The LORD describes how the altar of incense was to be built. The rings and the poles, used to carry the altar of incense, are also described here. The account of its construction is in Exodus 37:25 – 29.
In addition to the altar of burnt offering described in Exodus 27:1 – 2, another altar was needed. This was to be an altar used as a place for burning incense. Verses 1 – 3 describe how it was to be made:
The Israelites were to make it of acacia wood. Acacia wood was a hard and durable wood with a beautiful fine grain, which darkens as it ages. It is also called the “shittah tree” (Isaiah 41:19). This was the same material as was used to make the tabernacle itself (Exodus 25:8 – 10, 26:15) and also other tabernacle furniture (Exodus 27:1). Its length shall be a cubit, and its width a cubit. A cubit was approximately eighteen inches (or 45.7 centimeters) in length. Since its length and width were the same, it shall be square.
Its height shall be two cubits, making it about three feet (one meter) tall.
Its horns shall be of one piece with it. This is similar to the burnt offering altar, which also had horns on each of the four corners (Exodus 27:2).
The craftsmen were to overlay it with pure gold, its top and its sides all around, and its horns; and you shall make a gold molding all around for it. Overlaying this altar with gold indicated how important this item was. This is different from the burnt offering altar which was overlaid with bronze (Exodus 27:2), a less precious metal. Part of the reason the burnt offering altar was of bronze might have had to do with its larger size, and the practicality of transporting it. The incense being burned represented prayers going up to the LORD, which is given prominence.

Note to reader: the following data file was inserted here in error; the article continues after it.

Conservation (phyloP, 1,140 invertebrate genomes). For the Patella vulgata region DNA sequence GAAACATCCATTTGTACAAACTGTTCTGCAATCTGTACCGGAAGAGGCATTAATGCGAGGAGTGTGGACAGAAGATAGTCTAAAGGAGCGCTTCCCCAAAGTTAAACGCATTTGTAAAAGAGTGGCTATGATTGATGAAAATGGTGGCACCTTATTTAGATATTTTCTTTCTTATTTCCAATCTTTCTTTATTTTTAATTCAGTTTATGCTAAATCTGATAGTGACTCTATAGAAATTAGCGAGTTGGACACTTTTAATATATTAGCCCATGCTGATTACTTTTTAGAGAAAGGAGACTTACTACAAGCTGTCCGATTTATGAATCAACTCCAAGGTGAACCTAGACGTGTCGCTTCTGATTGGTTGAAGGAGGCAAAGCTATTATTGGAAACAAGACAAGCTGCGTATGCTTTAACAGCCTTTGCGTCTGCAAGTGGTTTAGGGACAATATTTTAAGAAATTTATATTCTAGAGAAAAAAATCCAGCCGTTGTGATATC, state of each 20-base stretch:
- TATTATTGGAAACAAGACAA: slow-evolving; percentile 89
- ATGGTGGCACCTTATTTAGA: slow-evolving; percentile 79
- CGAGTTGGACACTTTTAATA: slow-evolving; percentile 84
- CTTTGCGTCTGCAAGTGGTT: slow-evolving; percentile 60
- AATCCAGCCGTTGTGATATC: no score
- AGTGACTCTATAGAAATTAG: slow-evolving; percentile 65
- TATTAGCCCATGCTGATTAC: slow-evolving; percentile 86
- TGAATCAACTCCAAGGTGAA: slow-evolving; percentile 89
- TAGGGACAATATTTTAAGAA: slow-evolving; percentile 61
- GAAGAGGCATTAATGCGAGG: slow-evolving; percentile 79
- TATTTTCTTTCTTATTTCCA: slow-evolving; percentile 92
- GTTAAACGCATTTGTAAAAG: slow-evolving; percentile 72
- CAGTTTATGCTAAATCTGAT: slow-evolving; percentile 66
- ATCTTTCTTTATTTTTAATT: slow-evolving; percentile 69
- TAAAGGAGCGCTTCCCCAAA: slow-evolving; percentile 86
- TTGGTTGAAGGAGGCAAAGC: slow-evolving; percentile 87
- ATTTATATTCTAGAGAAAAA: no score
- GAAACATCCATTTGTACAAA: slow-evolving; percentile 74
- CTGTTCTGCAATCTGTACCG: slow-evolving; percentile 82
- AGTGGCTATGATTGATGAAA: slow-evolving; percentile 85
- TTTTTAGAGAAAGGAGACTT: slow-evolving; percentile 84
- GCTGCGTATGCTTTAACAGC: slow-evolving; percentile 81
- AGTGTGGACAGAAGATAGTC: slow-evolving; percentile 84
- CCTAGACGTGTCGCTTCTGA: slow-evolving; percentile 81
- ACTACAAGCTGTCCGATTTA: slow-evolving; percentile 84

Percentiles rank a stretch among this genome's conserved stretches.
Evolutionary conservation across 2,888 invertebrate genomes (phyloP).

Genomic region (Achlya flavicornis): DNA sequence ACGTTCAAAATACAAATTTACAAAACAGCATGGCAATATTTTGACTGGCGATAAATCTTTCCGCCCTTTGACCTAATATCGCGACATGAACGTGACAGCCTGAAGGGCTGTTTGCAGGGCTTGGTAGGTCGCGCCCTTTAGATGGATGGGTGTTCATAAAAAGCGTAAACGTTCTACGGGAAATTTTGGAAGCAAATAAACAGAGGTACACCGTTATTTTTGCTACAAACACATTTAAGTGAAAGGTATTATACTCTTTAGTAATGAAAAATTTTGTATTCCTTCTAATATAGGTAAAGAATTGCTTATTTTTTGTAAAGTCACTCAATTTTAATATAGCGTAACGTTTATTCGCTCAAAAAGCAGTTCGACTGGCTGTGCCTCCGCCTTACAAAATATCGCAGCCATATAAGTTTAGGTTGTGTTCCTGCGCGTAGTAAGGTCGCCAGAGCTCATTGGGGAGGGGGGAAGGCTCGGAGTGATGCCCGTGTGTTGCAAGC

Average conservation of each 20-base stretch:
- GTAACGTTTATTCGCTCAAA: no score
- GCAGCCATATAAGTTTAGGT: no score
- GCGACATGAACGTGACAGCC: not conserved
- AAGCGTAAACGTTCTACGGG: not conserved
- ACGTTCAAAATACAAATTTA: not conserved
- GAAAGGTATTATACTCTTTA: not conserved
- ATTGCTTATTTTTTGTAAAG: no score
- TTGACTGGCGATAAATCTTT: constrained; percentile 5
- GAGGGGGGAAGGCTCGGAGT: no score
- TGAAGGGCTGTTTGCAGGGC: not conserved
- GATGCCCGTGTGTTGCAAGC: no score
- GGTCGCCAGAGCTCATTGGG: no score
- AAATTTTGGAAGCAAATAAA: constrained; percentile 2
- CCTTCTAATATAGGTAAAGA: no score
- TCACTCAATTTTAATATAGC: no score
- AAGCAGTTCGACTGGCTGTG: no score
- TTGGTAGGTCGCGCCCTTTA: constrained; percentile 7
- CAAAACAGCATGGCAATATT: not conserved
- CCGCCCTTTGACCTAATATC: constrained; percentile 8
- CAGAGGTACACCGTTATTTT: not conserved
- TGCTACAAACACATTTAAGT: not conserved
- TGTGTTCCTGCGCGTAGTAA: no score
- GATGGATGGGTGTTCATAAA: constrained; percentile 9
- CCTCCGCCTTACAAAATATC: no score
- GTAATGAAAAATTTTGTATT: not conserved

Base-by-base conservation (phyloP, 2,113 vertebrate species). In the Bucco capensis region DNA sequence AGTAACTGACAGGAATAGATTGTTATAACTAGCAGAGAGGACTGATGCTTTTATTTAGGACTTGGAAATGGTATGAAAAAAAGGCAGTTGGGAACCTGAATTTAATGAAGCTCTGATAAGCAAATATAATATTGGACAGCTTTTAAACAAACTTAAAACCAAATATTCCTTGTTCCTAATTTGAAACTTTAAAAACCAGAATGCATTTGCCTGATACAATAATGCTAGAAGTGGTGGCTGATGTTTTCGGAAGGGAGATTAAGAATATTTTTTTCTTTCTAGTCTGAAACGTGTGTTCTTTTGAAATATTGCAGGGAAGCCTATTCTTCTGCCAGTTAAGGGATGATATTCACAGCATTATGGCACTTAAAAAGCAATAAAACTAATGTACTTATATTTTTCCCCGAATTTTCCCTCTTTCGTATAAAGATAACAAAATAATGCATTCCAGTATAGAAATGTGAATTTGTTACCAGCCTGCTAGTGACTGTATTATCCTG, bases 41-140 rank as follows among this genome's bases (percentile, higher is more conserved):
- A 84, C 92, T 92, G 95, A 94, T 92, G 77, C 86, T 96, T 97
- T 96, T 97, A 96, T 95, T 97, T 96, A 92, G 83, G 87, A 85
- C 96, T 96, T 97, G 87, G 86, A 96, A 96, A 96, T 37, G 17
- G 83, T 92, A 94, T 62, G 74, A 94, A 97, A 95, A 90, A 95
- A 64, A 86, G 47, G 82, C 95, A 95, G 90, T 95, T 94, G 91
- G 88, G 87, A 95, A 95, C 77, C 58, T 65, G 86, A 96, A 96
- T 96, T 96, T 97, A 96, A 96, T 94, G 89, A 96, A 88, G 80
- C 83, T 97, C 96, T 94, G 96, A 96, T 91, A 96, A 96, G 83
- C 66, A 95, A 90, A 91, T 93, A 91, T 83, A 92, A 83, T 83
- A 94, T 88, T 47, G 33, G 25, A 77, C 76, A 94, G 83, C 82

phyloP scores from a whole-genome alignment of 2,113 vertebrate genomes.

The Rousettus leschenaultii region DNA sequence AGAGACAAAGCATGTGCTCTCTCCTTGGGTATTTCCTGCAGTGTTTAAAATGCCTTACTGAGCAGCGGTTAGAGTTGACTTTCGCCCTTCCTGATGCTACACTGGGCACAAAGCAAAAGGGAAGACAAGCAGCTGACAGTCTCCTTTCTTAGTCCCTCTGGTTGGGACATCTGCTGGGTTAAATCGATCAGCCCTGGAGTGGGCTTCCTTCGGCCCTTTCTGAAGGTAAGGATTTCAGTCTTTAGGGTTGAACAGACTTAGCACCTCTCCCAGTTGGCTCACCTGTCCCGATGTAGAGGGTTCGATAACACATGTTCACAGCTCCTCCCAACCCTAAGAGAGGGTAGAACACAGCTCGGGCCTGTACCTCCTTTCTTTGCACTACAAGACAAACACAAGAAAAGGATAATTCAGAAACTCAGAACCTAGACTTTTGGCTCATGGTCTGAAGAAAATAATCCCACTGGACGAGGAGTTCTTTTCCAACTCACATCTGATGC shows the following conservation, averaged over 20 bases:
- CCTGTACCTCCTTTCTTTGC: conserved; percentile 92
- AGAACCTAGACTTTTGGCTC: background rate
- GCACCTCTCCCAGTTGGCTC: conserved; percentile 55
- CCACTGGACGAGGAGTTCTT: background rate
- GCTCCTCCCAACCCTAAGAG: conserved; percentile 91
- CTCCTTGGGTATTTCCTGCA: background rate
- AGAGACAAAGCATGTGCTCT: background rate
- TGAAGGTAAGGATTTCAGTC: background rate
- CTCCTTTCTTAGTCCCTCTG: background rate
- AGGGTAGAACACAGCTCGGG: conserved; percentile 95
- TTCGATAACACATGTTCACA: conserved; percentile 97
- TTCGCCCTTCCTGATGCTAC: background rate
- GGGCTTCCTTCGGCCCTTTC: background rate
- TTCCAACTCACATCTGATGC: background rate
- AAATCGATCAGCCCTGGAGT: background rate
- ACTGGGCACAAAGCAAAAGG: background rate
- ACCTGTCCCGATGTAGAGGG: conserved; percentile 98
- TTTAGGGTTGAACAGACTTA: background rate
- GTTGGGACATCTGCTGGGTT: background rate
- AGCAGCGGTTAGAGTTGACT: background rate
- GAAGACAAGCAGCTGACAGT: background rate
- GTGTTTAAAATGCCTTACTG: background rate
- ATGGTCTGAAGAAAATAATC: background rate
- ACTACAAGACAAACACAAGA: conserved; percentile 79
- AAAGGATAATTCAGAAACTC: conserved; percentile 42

In addition to the altar itself, they were to make two gold rings for it and place them under its molding. The rings were placed on its two side walls—on opposite sides, meaning that they were to place two rings on one side panel and two rings on the other side panel. The rings served as holders for poles with which to carry it.
Like the altar itself, the poles were made of acacia wood. And like the altar, they were to overlay them with gold. Everything had to be portable, so the tabernacle and all its features could be relocated.
1 “Moreover, you shall make an altar as a place for burning incense; you shall make it of acacia wood. 2 Its length shall be a cubit, and its width a cubit, it shall be square, and its height shall be two cubits; its horns shall be of one piece with it. 3 You shall overlay it with pure gold, its top and its sides all around, and its horns; and you shall make a gold molding all around for it. 4 You shall make two gold rings for it under its molding; you shall make them on its two side walls—on opposite sides—and they shall be holders for poles with which to carry it. 5 You shall make the poles of acacia wood and overlay them with gold.
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